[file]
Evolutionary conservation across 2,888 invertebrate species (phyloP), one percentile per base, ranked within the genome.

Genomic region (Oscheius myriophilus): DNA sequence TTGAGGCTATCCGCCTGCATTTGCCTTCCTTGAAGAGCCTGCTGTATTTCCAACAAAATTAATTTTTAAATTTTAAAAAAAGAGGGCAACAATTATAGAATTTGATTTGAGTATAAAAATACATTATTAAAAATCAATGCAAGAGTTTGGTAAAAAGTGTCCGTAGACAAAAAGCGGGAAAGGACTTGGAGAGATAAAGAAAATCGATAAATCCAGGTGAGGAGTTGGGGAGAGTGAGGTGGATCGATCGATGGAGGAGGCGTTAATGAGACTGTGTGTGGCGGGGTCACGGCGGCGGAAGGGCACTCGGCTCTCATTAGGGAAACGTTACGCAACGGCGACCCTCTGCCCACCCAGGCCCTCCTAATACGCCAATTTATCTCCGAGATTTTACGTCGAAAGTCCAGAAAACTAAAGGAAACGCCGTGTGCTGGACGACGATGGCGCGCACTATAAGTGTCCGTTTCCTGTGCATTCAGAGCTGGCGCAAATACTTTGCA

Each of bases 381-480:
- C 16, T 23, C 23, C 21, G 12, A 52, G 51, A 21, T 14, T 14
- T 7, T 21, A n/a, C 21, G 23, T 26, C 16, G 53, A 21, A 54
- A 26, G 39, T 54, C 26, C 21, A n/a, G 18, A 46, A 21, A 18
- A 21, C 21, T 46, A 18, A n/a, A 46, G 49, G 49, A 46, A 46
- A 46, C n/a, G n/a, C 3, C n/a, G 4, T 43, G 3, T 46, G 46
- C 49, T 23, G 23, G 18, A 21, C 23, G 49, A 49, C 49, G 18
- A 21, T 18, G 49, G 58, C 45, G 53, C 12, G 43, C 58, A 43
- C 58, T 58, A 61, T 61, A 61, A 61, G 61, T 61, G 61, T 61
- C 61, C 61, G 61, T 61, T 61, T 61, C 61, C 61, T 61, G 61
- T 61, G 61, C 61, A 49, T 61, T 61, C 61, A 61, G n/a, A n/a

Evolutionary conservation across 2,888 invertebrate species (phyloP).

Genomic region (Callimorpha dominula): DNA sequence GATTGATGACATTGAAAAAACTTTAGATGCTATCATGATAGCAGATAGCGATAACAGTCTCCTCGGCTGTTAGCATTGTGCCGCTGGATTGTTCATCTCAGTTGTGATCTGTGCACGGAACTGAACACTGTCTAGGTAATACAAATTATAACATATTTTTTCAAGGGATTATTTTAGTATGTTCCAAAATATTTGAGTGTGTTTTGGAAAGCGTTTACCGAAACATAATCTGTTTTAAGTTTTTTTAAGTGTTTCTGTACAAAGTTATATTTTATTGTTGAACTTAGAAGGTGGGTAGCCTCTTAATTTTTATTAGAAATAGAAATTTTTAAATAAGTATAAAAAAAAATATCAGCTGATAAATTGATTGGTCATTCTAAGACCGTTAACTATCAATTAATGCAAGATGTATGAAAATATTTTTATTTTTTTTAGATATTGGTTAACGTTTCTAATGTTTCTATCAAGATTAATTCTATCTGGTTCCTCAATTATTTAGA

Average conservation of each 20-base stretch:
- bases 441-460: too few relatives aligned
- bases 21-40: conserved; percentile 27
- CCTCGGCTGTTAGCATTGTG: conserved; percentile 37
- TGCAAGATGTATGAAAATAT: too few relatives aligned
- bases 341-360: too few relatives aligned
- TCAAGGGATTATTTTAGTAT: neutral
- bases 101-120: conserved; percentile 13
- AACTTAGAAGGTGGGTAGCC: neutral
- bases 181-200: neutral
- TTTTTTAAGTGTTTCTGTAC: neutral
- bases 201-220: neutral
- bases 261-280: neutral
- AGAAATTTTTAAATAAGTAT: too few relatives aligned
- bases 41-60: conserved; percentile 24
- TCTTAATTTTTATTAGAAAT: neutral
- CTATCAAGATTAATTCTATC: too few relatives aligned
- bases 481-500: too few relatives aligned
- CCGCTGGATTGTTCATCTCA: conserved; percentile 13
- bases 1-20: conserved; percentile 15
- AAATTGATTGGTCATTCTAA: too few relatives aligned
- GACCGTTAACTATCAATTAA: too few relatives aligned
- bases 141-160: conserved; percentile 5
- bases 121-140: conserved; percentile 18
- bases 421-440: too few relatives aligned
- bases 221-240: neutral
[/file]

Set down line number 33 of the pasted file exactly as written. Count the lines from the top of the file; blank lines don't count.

- bases 481-500: too few relatives aligned